Canadian Pacific Railway Lake and River Service

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Steamboats Sicamous, Kaleden, York, and Aberdeen at Okanagan Landing, British Columbia, 1916.

The Canadian Pacific River Lake and River Service, also known as the British Columbia Lake and River Service, was a division of Canadian Pacific Railway (CPR) which began operating passenger and cargo shipping routes along British Columbia's inland waters during the late 19th century.

CPR overview[edit]

In 1884, CPR began purchasing sailing ships as part of a railway supply service on the Great Lakes. Over time, CPR became a railroad company with widely organized water transportation auxiliaries including the Canadian Pacific Railway Upper Lake Service, the Trans-Pacific service, the British Columbia Coast Steamships, the British Columbia Lake and River Service, the Trans-Atlantic service, and the Ferry service.[1]

In the 20th century, the company evolved into a transcontinental railroad which operated two transoceanic services which connected Canada with Europe and with Asia. The range of CPR services were aspects of an integrated plan.

British Columbia Lake and River Service[edit]

CPR's expansion in the West included expanding routes.[2] More ships were added to the inland waters fleet. For example, in 1901 CPR built three sternwheelers for use on the Yukon River — the Tyrrell, the Duschesnay, and the Dawson.[3] The investment in more ships was accompanied by increased numbers of CPR workers. Expansion required additional CPR station and terminal structures to be built.[4]

Inland fleet[edit]

Active Service Vessel Name Launch Date Maiden Voyage Other Names Notes Loss Date
Canadian Pacific Railway (1884–1915)
1893 Aberdeen[5] 1893 1893 Lake Okanagan 1919
1911 Bonnington[6] 1911 1911 service on Arrow Lakes BC 1931
Dawson[3] . . . Yukon River[3] .
Duschesnay[3] . . . Yukon River[3] .
Kaleden . . . Lake Okanagan .
Kootenay . . . . .
Kuskanook . . . . .
Lytton . . . service on Arrow Lakes BC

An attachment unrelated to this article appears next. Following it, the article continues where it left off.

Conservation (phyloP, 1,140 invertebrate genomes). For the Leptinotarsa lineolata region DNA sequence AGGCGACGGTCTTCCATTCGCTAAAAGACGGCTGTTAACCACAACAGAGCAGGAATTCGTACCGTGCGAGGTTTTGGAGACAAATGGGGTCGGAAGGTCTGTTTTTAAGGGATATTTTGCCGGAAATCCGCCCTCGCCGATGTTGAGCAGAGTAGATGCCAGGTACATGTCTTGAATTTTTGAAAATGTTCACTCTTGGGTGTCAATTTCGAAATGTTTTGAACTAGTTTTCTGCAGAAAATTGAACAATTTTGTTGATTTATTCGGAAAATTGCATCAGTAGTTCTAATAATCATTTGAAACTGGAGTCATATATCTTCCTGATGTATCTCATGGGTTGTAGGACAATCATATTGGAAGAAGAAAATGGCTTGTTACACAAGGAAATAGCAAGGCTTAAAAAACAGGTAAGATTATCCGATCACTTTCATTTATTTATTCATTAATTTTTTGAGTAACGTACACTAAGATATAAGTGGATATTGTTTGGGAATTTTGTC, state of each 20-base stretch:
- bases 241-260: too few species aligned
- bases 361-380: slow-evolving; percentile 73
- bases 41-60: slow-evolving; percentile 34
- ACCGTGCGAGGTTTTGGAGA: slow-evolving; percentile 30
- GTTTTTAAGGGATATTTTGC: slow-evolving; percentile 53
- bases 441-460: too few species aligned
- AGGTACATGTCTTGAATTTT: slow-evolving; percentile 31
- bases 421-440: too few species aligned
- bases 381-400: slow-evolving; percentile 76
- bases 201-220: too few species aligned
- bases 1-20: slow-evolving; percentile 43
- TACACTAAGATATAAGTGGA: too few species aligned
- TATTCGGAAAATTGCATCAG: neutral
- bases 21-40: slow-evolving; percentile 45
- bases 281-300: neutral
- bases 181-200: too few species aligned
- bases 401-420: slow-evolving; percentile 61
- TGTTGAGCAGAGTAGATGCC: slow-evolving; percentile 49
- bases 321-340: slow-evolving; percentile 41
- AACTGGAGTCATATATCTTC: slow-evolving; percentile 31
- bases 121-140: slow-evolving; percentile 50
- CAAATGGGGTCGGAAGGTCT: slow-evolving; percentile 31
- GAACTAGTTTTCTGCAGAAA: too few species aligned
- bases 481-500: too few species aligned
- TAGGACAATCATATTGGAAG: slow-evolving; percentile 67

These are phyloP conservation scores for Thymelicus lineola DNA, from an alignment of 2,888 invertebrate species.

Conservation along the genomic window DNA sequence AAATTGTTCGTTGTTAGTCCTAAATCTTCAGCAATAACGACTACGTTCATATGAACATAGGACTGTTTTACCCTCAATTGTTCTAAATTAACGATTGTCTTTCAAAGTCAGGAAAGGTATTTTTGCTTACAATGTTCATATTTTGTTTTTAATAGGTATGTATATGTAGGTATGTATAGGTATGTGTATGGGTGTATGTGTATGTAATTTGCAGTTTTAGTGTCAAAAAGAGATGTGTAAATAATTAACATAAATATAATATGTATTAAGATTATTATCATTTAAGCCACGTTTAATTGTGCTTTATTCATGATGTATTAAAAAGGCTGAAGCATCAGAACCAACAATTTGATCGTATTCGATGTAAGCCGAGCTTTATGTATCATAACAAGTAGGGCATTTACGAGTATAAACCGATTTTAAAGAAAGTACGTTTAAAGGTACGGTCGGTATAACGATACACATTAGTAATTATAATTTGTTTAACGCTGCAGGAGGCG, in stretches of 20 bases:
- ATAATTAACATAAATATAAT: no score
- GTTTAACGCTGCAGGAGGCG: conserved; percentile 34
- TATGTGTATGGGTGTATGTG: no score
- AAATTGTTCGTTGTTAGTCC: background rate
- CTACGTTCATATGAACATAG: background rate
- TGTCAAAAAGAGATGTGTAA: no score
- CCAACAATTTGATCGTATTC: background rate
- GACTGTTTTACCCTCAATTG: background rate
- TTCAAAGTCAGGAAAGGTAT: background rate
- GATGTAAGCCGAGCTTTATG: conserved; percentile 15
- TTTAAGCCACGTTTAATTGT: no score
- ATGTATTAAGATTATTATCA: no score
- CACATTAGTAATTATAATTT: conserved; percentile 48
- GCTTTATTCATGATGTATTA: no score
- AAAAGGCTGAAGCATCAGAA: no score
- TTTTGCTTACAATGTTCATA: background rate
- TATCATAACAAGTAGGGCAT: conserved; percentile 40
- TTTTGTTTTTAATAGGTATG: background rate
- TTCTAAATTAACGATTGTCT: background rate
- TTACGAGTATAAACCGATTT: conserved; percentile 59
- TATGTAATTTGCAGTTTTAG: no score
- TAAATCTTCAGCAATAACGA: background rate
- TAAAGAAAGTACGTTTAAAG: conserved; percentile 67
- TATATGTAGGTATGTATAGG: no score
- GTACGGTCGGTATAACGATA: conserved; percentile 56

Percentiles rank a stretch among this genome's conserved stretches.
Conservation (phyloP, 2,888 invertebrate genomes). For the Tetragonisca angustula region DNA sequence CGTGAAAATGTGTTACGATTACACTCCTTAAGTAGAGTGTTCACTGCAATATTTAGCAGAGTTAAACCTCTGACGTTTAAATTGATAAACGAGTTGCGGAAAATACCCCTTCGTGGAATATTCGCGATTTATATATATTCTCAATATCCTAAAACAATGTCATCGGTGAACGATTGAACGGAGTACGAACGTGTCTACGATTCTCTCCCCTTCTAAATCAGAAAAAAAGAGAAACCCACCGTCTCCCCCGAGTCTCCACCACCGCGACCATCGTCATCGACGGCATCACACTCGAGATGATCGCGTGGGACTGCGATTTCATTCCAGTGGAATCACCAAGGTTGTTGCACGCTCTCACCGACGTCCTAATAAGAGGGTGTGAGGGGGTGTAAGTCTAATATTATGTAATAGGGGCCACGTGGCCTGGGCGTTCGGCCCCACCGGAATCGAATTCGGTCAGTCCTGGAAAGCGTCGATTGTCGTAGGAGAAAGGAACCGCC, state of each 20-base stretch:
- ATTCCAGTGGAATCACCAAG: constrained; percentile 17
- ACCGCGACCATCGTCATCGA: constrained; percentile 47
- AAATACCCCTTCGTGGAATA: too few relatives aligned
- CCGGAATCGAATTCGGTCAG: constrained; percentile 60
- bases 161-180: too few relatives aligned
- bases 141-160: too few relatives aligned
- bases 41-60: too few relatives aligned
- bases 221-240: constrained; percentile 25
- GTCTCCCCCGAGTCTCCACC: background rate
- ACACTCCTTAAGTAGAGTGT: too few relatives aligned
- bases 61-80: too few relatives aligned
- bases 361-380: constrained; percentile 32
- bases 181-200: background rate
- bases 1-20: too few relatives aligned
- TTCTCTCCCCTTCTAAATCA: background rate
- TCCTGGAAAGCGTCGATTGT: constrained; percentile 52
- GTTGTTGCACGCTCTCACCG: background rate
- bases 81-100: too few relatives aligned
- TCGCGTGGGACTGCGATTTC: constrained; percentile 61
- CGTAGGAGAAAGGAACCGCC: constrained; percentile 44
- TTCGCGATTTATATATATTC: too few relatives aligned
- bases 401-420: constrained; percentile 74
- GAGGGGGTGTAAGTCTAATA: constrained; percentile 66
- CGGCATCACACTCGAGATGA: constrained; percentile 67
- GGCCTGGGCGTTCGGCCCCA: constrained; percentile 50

Minto . . . . .
Moyie . . . .
Naramata . . . At Penticton, near the Sicamous. Restored .
1907 Okanagan[7] 1907 1907 1938
1914 Sicamous[8] 1914 1914 Lake Okanagan; museum ship at Penticton, BC 1949
Tyrell[3] . . . Yukon River[3] .
York . . . Lake Okanagan .

21st century[edit]

Despite many changes, including corporate mergers and restructuring, some elements of the lake service continue to operate.

See also[edit]

Steamboat York being assembled from prefabricated parts, at Okanagan Landing, BC, in 1901


  1. ^ Smith, Joseph Russell. (1908). The Ocean Carrier: a History and Analysis of the Service and a Discussion of the Rates of Ocean Transportation, p. 186., p. 186, at Google Books
  2. ^ American Association of Passenger Traffic Officers et al. (1907). The Official railway Guide: North American Freight service edition,p. 573., p. 573, at Google Books
  3. ^ a b c d e f g Morley, Alan. (1961). Vancouver; from Milltown to Metropolis, p. 118.
  4. ^ Morley, p. 135.
  5. ^ Miramar Ship Index, Aberdeen, ID #1100675.
  6. ^ Miramar, Bonnington, ID #1130555.
  7. ^ Miramar, Okanagan, ID #1122378.
  8. ^ Miramar, Sicamous, ID #1134276.


  • Morley, Alan. (1961). Vancouver; from Milltown to Metropolis. Vancouver: Mitchell. OCLC 70456349
  • Musk, George. (1981). Canadian Pacific: The Story of the Famous Shipping Line. Toronto: Holt, Rinehart and Winston of Canada. ISBN 978-0-03-920291-0; OCLC 7540915